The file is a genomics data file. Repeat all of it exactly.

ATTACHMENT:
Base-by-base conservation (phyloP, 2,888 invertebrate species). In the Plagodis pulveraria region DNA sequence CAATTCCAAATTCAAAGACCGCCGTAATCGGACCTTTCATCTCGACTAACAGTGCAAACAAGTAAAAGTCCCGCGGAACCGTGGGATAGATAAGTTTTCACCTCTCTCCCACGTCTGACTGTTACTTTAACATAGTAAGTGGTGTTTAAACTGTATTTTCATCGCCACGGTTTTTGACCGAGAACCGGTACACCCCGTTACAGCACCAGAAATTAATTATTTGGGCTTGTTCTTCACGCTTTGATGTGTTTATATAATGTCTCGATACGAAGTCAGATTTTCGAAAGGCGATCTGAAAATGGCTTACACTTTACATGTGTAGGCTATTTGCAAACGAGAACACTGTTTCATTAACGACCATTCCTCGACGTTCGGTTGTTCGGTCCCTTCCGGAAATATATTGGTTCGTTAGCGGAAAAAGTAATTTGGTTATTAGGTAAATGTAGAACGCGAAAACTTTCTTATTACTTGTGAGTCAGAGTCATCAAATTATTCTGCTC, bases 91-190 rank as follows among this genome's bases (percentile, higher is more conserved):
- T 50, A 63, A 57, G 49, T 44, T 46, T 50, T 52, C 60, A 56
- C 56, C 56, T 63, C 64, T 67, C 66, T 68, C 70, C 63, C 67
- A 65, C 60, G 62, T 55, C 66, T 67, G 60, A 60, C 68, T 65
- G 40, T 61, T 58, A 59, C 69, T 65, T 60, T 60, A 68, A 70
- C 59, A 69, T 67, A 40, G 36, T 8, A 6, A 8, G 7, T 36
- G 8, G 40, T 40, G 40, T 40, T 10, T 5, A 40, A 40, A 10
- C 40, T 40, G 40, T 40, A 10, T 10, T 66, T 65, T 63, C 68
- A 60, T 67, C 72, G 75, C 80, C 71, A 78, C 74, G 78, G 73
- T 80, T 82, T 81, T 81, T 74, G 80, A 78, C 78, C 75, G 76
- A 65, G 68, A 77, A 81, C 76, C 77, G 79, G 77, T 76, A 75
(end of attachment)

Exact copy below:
Base-by-base conservation (phyloP, 2,888 invertebrate species). In the Plagodis pulveraria region DNA sequence CAATTCCAAATTCAAAGACCGCCGTAATCGGACCTTTCATCTCGACTAACAGTGCAAACAAGTAAAAGTCCCGCGGAACCGTGGGATAGATAAGTTTTCACCTCTCTCCCACGTCTGACTGTTACTTTAACATAGTAAGTGGTGTTTAAACTGTATTTTCATCGCCACGGTTTTTGACCGAGAACCGGTACACCCCGTTACAGCACCAGAAATTAATTATTTGGGCTTGTTCTTCACGCTTTGATGTGTTTATATAATGTCTCGATACGAAGTCAGATTTTCGAAAGGCGATCTGAAAATGGCTTACACTTTACATGTGTAGGCTATTTGCAAACGAGAACACTGTTTCATTAACGACCATTCCTCGACGTTCGGTTGTTCGGTCCCTTCCGGAAATATATTGGTTCGTTAGCGGAAAAAGTAATTTGGTTATTAGGTAAATGTAGAACGCGAAAACTTTCTTATTACTTGTGAGTCAGAGTCATCAAATTATTCTGCTC, bases 91-190 rank as follows among this genome's bases (percentile, higher is more conserved):
- T 50, A 63, A 57, G 49, T 44, T 46, T 50, T 52, C 60, A 56
- C 56, C 56, T 63, C 64, T 67, C 66, T 68, C 70, C 63, C 67
- A 65, C 60, G 62, T 55, C 66, T 67, G 60, A 60, C 68, T 65
- G 40, T 61, T 58, A 59, C 69, T 65, T 60, T 60, A 68, A 70
- C 59, A 69, T 67, A 40, G 36, T 8, A 6, A 8, G 7, T 36
- G 8, G 40, T 40, G 40, T 40, T 10, T 5, A 40, A 40, A 10
- C 40, T 40, G 40, T 40, A 10, T 10, T 66, T 65, T 63, C 68
- A 60, T 67, C 72, G 75, C 80, C 71, A 78, C 74, G 78, G 73
- T 80, T 82, T 81, T 81, T 74, G 80, A 78, C 78, C 75, G 76
- A 65, G 68, A 77, A 81, C 76, C 77, G 79, G 77, T 76, A 75